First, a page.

How to support your child’s learning, no the answer isn’t supervising homework.

Do you want to spend your time standing over your child to check homework or would you rather help your child develop the values, skills and knowledge to be independent and self reliant. Some children are born with powerful drive and determination but many more learn how to learn through everyday experiences which shape their thinking and behaviour. Children need key skills to settle well into school and to flourish. These skills can be developed through play and everyday life. Once you know what you are aiming to do it becomes a natural part of life. You don’t need expensive equipment, just a few minutes every day will be enough to create real results. Here are some practical ways to guide your child to do their best at school, without turning your home into a classroom.

Encourage creative and imaginary play: 
Make sure your child has some time every day to do their own thing. Encourage your child to choose what to do. The ability to concentrate is strongest when children choose something that interests and excites them, where they lead the game rather than follow passively. Watching T.V or playing on games consoles may be absorbing but it isn’t developing an active mind. Play allows children to become totally absorbed, this is called ‘flow’. When a child is in flow they lose track of time and can carry on with what they are doing without adult help. Children need to develop this ability to manage their own time and be independent. This also helps at school because they will have learnt how to settle to work and focus their concentration. Successful learning is self managed, and although teachers can inspire and inform, they cannot not supervise each learning step. Play is therefore important as the foundation for work. It’s also fun and it does you good.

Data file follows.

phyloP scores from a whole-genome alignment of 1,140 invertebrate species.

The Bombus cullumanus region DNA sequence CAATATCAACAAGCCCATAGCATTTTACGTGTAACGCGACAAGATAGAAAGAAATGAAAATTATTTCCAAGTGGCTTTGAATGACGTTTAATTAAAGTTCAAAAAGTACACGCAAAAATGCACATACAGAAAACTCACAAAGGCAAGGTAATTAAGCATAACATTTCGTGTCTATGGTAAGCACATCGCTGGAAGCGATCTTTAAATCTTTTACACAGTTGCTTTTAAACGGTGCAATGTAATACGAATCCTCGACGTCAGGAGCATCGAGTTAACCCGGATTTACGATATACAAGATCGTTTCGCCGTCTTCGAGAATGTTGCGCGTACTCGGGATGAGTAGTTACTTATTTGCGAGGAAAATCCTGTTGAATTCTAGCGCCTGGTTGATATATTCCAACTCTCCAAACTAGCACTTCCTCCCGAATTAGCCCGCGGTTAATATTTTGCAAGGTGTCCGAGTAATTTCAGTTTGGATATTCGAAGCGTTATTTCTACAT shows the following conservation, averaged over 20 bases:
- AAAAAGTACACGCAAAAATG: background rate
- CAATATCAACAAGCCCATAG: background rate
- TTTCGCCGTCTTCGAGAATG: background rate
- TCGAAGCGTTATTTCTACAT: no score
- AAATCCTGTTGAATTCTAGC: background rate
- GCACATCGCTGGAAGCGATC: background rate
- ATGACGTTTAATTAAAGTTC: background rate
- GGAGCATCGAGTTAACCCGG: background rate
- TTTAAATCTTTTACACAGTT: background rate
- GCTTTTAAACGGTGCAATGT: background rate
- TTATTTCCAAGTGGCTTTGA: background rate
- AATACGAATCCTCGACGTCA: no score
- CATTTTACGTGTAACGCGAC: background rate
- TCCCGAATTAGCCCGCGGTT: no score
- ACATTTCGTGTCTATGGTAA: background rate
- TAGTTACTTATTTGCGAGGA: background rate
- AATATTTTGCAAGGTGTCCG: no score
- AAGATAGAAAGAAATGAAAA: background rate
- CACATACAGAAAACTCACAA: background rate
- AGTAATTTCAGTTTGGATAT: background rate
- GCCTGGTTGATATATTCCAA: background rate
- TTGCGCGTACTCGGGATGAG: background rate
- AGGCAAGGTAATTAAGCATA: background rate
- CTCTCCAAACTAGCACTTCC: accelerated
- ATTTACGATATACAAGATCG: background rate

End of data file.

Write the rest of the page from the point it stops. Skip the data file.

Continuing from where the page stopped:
Work to your child’s strengths and abilities: Every child has a unique combination of abilities and it is rare to be good at everything.  Notice what your child enjoys doing.

  • Do they love numbers?
  • Are they good at putting things together?
  • Maybe conversation and stories excites them
  • Perhaps movement and sport.
  • Do they love music?
  • Or maybe nature fascinates them.
  • Perhaps they are good at sensing other people’s feelings
  • Or at managing to keep themselves calm in a crisis.

It is useful to look at learning ability not as a single intelligence or IQ but as multiple abilities  These may be:

  • linguistic-verbal (spoken and written words)
  • logical-mathematical (reasoning and problem solving)
  • visual/spatial (seeing and imagining)
  • bodily-kinesthetic (body awareness and movement)
  • musical-rhythmic (sound and patterning
  • interpersonal (interaction with others)
  • intrapersonal (feeling, values and attitudes)
  • naturalistic (classifications, categories, and hierarchies)

Children enjoy having the time to use their strengths regularly. Don’t be tempted to spend more time improving skills that are weaker than is spent on using and enjoying achievements. Your child will gain energy and excitement from using their natural capabilities. Motivation and persistence grow from those experiences of doing the things we love.

Be confident that ability grows from learning and practice: Don’t think about learning ability as being fixed.  Children who believe talent is fixed, “you have either got it or haven’t” tend to see challenges and mistakes as threats to their self image.  This sets off a stress reaction making them angry, anxious or likely to freeze in panic.